On the Compressibility of NP Instances and Cryptographic Applications

Danny Harnik
Technion - Israel Institute of Technology

We initiate the study of compression that preserves the solution to an
instance of a problem rather than preserving the instance itself. Our focus
is on the compressibility of NP decision problems. We consider NP problems
that have long instances but relatively short witnesses. The question is,
can one efficiently compress an instance and store a shorter representation
that maintains the information of whether the original input is in the
language or not. We want the length of the compressed instance to be
polynomial in the length of the witness rather than the length of original
input. Such compression enables to succinctly store instances until a future
setting will allow solving them, either via a technological or algorithmic
breakthrough or simply until enough time has elapsed.

Our motivation for studying this issue stems from the vast cryptographic
implications compressibility has. For example, we say that SAT is
compressible if there exists a polynomial p, so that given a formula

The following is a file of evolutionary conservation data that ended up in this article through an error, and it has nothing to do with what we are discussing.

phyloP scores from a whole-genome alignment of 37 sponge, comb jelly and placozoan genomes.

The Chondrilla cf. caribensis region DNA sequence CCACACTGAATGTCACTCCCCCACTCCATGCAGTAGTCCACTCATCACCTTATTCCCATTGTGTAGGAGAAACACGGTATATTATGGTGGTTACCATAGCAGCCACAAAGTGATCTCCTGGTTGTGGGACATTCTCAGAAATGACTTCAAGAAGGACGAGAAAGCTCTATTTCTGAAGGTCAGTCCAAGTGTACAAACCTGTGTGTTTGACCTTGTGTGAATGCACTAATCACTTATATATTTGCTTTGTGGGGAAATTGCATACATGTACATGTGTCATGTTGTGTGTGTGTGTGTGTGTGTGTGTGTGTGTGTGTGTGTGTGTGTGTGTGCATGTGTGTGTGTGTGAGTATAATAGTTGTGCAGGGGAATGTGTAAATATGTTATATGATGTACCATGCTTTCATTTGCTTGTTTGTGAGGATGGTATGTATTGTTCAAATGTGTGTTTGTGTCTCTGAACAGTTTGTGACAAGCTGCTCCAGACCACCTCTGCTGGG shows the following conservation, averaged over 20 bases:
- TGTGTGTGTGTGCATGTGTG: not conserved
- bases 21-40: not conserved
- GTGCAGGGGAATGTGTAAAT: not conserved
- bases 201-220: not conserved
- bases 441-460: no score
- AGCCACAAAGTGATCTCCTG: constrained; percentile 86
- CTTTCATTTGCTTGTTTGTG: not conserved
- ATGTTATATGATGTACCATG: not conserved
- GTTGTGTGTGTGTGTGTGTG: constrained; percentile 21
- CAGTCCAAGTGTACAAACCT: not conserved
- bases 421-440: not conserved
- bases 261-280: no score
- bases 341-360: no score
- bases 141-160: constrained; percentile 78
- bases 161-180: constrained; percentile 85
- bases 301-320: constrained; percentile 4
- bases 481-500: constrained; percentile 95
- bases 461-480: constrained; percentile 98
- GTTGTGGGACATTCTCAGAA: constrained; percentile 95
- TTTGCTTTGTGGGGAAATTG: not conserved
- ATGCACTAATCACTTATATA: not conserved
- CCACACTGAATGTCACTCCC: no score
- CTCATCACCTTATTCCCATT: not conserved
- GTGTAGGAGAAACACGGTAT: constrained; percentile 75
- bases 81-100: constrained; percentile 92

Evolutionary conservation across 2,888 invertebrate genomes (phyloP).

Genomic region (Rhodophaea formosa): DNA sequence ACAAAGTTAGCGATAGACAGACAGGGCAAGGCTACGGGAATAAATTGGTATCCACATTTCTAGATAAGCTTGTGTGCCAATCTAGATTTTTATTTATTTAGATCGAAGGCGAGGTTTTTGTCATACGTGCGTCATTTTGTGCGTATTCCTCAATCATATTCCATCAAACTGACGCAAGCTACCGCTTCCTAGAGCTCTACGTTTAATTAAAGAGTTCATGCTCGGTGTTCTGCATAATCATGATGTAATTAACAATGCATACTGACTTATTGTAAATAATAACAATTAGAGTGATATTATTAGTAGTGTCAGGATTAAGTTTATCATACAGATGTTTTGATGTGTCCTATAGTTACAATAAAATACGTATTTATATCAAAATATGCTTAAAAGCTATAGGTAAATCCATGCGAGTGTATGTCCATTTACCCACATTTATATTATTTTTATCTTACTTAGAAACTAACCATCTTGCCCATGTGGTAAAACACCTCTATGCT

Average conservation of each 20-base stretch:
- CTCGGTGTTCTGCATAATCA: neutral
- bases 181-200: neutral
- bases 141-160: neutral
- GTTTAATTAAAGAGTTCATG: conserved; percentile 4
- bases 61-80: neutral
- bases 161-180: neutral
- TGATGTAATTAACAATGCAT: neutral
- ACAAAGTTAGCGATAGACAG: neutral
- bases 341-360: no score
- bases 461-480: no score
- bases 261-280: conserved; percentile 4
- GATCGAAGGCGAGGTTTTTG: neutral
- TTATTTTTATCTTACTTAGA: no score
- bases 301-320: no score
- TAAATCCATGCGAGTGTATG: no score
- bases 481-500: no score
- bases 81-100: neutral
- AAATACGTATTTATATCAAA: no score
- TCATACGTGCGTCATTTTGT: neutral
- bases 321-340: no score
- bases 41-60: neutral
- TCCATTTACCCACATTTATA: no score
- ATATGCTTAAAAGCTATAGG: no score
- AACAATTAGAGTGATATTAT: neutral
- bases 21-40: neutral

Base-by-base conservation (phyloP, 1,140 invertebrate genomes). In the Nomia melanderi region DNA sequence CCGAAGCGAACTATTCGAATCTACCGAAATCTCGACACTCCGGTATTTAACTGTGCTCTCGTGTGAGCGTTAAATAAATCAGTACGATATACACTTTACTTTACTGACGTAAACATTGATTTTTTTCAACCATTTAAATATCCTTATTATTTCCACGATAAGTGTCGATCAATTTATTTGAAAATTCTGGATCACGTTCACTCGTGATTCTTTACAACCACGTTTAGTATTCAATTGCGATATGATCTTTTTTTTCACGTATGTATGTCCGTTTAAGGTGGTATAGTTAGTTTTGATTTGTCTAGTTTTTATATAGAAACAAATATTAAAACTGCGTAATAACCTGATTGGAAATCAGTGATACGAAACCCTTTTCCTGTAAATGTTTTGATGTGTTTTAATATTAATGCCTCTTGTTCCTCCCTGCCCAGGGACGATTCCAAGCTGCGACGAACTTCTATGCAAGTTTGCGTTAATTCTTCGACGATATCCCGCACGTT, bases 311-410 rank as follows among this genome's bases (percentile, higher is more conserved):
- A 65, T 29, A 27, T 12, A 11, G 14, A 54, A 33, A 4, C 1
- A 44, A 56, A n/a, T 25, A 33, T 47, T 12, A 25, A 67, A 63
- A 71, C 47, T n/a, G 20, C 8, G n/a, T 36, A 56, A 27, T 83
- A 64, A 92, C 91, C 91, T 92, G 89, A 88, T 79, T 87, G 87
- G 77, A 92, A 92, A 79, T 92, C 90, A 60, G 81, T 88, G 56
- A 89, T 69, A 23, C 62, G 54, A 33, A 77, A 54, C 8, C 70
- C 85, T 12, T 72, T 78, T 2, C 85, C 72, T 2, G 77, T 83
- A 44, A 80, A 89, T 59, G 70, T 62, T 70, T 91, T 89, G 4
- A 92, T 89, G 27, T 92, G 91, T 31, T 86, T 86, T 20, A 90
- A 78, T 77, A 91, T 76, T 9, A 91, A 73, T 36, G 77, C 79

consisting of m clauses over n variables it is possible to come up with an
equivalent (w.r.t satisfiability) formula of size at most p(n, log m). Then
given a compression algorithm for SAT we provide a construction of collision
resistant hash functions from any one-way function. This task was shown to
be impossible via black-box reductions by Simon, and indeed the construction
presented is inherently non-black-box. Another application of SAT
compressibility is a cryptanalytic result oncerning the limitation f
verlasting security in the bounded storage model when mixed with (time)
complexity based cryptography.

Joint work with Moni Naor.

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